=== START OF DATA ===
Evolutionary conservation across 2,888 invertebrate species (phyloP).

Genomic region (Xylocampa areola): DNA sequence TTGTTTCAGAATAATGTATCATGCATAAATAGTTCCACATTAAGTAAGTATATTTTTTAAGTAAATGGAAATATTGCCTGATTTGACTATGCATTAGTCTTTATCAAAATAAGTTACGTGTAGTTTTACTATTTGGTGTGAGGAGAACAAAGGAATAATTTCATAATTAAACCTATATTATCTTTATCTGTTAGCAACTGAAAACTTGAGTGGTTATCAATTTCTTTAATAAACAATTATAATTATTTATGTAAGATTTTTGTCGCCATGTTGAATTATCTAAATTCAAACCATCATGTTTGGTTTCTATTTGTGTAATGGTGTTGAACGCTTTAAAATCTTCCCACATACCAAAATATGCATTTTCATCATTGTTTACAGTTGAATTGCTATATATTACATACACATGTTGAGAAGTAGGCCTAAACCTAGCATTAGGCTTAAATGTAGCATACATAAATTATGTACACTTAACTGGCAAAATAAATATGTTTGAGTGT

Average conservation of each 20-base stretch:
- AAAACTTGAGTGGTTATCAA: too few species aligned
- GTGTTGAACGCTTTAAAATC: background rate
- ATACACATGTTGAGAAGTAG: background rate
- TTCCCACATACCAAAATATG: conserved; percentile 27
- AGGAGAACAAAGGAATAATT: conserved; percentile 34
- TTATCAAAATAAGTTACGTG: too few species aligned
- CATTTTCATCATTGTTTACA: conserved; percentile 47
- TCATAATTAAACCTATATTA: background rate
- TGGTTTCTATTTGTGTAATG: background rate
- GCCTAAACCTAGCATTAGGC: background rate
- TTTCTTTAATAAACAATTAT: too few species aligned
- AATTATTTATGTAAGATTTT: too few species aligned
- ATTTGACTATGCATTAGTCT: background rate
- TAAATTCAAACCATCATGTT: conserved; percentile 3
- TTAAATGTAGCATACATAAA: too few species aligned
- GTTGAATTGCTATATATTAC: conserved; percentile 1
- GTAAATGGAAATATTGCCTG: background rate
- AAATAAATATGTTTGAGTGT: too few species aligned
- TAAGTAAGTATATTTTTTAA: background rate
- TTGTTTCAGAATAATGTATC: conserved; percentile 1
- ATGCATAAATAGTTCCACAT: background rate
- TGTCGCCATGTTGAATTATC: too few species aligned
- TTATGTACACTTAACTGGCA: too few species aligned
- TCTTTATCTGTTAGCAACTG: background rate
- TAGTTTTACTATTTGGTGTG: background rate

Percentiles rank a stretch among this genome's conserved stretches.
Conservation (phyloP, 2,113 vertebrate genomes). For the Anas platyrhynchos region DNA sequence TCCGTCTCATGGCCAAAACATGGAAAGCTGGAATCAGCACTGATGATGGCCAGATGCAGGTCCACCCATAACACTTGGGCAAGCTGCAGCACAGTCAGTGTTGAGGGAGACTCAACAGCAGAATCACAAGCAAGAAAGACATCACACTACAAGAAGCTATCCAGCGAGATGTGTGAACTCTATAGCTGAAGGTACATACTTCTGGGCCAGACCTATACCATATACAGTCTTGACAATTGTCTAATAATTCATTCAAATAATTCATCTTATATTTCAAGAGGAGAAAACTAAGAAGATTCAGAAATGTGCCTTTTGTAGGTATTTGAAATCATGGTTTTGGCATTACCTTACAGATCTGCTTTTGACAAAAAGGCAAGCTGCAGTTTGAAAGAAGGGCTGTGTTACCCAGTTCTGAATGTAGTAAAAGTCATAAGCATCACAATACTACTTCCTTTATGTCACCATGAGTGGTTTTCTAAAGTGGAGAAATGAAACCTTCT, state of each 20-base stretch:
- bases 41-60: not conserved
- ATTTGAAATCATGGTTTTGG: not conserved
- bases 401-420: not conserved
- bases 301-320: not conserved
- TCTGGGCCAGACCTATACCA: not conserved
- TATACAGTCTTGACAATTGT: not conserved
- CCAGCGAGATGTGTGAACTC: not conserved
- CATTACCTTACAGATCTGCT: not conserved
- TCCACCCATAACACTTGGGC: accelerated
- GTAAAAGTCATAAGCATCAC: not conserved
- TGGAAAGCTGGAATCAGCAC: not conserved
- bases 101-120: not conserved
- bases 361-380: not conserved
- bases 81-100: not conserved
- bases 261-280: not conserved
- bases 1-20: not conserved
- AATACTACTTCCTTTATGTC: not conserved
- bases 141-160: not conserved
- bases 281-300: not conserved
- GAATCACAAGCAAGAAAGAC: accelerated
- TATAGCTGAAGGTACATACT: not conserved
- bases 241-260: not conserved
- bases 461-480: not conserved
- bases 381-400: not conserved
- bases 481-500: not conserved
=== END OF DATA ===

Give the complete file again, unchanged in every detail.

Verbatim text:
Evolutionary conservation across 2,888 invertebrate species (phyloP).

Genomic region (Xylocampa areola): DNA sequence TTGTTTCAGAATAATGTATCATGCATAAATAGTTCCACATTAAGTAAGTATATTTTTTAAGTAAATGGAAATATTGCCTGATTTGACTATGCATTAGTCTTTATCAAAATAAGTTACGTGTAGTTTTACTATTTGGTGTGAGGAGAACAAAGGAATAATTTCATAATTAAACCTATATTATCTTTATCTGTTAGCAACTGAAAACTTGAGTGGTTATCAATTTCTTTAATAAACAATTATAATTATTTATGTAAGATTTTTGTCGCCATGTTGAATTATCTAAATTCAAACCATCATGTTTGGTTTCTATTTGTGTAATGGTGTTGAACGCTTTAAAATCTTCCCACATACCAAAATATGCATTTTCATCATTGTTTACAGTTGAATTGCTATATATTACATACACATGTTGAGAAGTAGGCCTAAACCTAGCATTAGGCTTAAATGTAGCATACATAAATTATGTACACTTAACTGGCAAAATAAATATGTTTGAGTGT

Average conservation of each 20-base stretch:
- AAAACTTGAGTGGTTATCAA: too few species aligned
- GTGTTGAACGCTTTAAAATC: background rate
- ATACACATGTTGAGAAGTAG: background rate
- TTCCCACATACCAAAATATG: conserved; percentile 27
- AGGAGAACAAAGGAATAATT: conserved; percentile 34
- TTATCAAAATAAGTTACGTG: too few species aligned
- CATTTTCATCATTGTTTACA: conserved; percentile 47
- TCATAATTAAACCTATATTA: background rate
- TGGTTTCTATTTGTGTAATG: background rate
- GCCTAAACCTAGCATTAGGC: background rate
- TTTCTTTAATAAACAATTAT: too few species aligned
- AATTATTTATGTAAGATTTT: too few species aligned
- ATTTGACTATGCATTAGTCT: background rate
- TAAATTCAAACCATCATGTT: conserved; percentile 3
- TTAAATGTAGCATACATAAA: too few species aligned
- GTTGAATTGCTATATATTAC: conserved; percentile 1
- GTAAATGGAAATATTGCCTG: background rate
- AAATAAATATGTTTGAGTGT: too few species aligned
- TAAGTAAGTATATTTTTTAA: background rate
- TTGTTTCAGAATAATGTATC: conserved; percentile 1
- ATGCATAAATAGTTCCACAT: background rate
- TGTCGCCATGTTGAATTATC: too few species aligned
- TTATGTACACTTAACTGGCA: too few species aligned
- TCTTTATCTGTTAGCAACTG: background rate
- TAGTTTTACTATTTGGTGTG: background rate

Percentiles rank a stretch among this genome's conserved stretches.
Conservation (phyloP, 2,113 vertebrate genomes). For the Anas platyrhynchos region DNA sequence TCCGTCTCATGGCCAAAACATGGAAAGCTGGAATCAGCACTGATGATGGCCAGATGCAGGTCCACCCATAACACTTGGGCAAGCTGCAGCACAGTCAGTGTTGAGGGAGACTCAACAGCAGAATCACAAGCAAGAAAGACATCACACTACAAGAAGCTATCCAGCGAGATGTGTGAACTCTATAGCTGAAGGTACATACTTCTGGGCCAGACCTATACCATATACAGTCTTGACAATTGTCTAATAATTCATTCAAATAATTCATCTTATATTTCAAGAGGAGAAAACTAAGAAGATTCAGAAATGTGCCTTTTGTAGGTATTTGAAATCATGGTTTTGGCATTACCTTACAGATCTGCTTTTGACAAAAAGGCAAGCTGCAGTTTGAAAGAAGGGCTGTGTTACCCAGTTCTGAATGTAGTAAAAGTCATAAGCATCACAATACTACTTCCTTTATGTCACCATGAGTGGTTTTCTAAAGTGGAGAAATGAAACCTTCT, state of each 20-base stretch:
- bases 41-60: not conserved
- ATTTGAAATCATGGTTTTGG: not conserved
- bases 401-420: not conserved
- bases 301-320: not conserved
- TCTGGGCCAGACCTATACCA: not conserved
- TATACAGTCTTGACAATTGT: not conserved
- CCAGCGAGATGTGTGAACTC: not conserved
- CATTACCTTACAGATCTGCT: not conserved
- TCCACCCATAACACTTGGGC: accelerated
- GTAAAAGTCATAAGCATCAC: not conserved
- TGGAAAGCTGGAATCAGCAC: not conserved
- bases 101-120: not conserved
- bases 361-380: not conserved
- bases 81-100: not conserved
- bases 261-280: not conserved
- bases 1-20: not conserved
- AATACTACTTCCTTTATGTC: not conserved
- bases 141-160: not conserved
- bases 281-300: not conserved
- GAATCACAAGCAAGAAAGAC: accelerated
- TATAGCTGAAGGTACATACT: not conserved
- bases 241-260: not conserved
- bases 461-480: not conserved
- bases 381-400: not conserved
- bases 481-500: not conserved